Could I make more money by pricing my books higher? Yes, I am sure I could make quite a bit more. In fact, I could sell LESS books and still make MORE money. For me, then, it becomes a question of what’s more important? More sales or more money? I don’t even have to think twice about that at this point in my career. More sales is way more important to me, because I know that the more books I sell, the more potential fans-for-life I gain.
My belief is that the better I am to my fans, the more willingly they will follow me to my next series, and my next, and so on forever. My goal is to become a must-buy to as many readers as possible. The best way I know to do that is to 1) Write the best books I can and 2) Keep my prices low. I’m not in this to be a one-hit wonder or a flash in the pan. I want to still be making a living writing twenty years from now, so that’s always on my mind when I am making decisions about price.
I certainly don’t judge anyone else for their pricing decisions, but for me, this is what has worked. So far, I have made about $120,000 off of my books. I’m extremely happy with that and hope that my decision to keep prices low in the beginning of my career will really pay off for me in the long run. I don’t know that I’m always making the right decisions, but all I can do is try my best. One thing I know for sure is that self-publishing was the right decision for me in every way.
WHAT MADE THE MOST DIFFERENCE?
In my opinion, these are the things that have made the most difference in helping me sell 100,000 books:
- Fast release dates – Especially in the beginning, I was able to get my books out back to back very quickly. I really think this made a huge difference in getting my books noticed. Of course, since I didn’t have a backlist of books to put out, that meant I was writing them fast too. I had a book out in October, December and February that first year I self-pubbed. My sales soared because of it. Unfortunately, I couldn’t keep up with that pace as infertility began to take its toll. Then, when I finally did get pregnant, writing got even harder!! Now, with a newborn, I’m struggling daily to find balance. My release schedule has suffered, and I hope someday to get back to a faster schedule. I firmly believe that releasing books quickly can make a huge impact on success.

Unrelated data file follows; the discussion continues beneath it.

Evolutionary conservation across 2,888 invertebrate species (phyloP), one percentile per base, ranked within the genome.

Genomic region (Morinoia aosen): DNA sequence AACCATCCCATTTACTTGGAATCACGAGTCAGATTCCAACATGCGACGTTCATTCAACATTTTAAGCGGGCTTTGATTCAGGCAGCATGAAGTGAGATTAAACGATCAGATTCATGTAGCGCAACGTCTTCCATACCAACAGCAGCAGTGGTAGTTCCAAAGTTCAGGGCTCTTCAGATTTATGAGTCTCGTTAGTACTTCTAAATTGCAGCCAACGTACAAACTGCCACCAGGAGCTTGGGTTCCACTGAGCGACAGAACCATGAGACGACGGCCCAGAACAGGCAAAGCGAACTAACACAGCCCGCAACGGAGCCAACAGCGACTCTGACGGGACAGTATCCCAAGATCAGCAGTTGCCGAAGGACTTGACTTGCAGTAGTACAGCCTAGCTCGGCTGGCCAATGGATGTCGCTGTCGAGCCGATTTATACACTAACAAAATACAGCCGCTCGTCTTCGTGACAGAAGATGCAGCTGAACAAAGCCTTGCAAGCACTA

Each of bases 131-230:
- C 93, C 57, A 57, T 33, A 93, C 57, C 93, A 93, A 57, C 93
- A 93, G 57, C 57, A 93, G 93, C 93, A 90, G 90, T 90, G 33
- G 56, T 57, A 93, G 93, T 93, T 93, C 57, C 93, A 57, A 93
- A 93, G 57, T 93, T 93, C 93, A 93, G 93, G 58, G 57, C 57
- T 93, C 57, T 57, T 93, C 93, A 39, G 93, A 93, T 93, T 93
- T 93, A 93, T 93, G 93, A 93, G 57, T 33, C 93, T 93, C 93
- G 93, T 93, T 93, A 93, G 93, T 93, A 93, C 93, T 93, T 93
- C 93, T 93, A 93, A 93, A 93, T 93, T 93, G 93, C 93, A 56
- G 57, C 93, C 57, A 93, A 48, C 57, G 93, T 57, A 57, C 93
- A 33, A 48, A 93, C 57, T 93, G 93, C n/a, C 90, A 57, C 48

- Writing a Series – I enjoy reading series and so do a lot of other readers. They are especially popular with young adult readers, so I think my decision to write a series helped me find success.
- Professional, Branded Covers – I originally had a friend’s husband design my covers. They were cute, but they looked homemade. In Feb. ’11 with the release of book 3, I also hired the amazing Robin Ludwig to create all new book covers. I adore these news covers. Yes, I have had a few people make negative comments about them, but no one is going to like everything. Most people love them and say that the covers drew them to the series. One thing Robin really did for me was to help me brand the series. When you see these covers, you know instantly that they are part of a set. Since a lot of readers like series, they are drawn to the similar covers as well.
- Low Prices and Going Free – See above about the prices. Something I didn’t mention there, however, was that I worked to get my first book to go FREE everywhere, including Amazon. I hope to leave that first book perma-free to draw in readers and let them sample my series. In addition to my 100k paid sales, I’ve also had about 100k free downloads of Beautiful Demons. It’s made a big difference in keeping my sales high even without a new release this summer.
- Writing What I Love In My Own Way – Instead of following all these rules that are placed on writers (can’t start a chapter with the MC waking up or in a car), I decided to just write the way I wanted to write. I write fragmented sentences. I don’t always follow the expected plot. The love story between Harper and Jackson develops slower than a lot of YA. I think readers really appreciate that my books are not like all the trad pub YA books out there that have similar plots and love stories. They like those other books too, but sometimes they want something a little bit unique, which hopefully is why they keep coming back.
WHAT HAS HELD ME BACK?
In the same way that I recognize some of what has helped me find success, I also have some ideas about what has kept me from breaking out into a Top 100 Overall Best Seller.
- Cheerleaders – My books are about cheerleaders who are witches. I think a lot of people read that and think the books are going to be very surface and cheesy. That’s not at all what the books are. The characters and relationships grow very deep and the story really goes a lot deeper than the cheerleading aspect. Still, I think a series that on the surface is about popular cheerleading witches holds me back somewhat. I don’t want to change that, so instead I’ll just hope my next series has a broader appeal.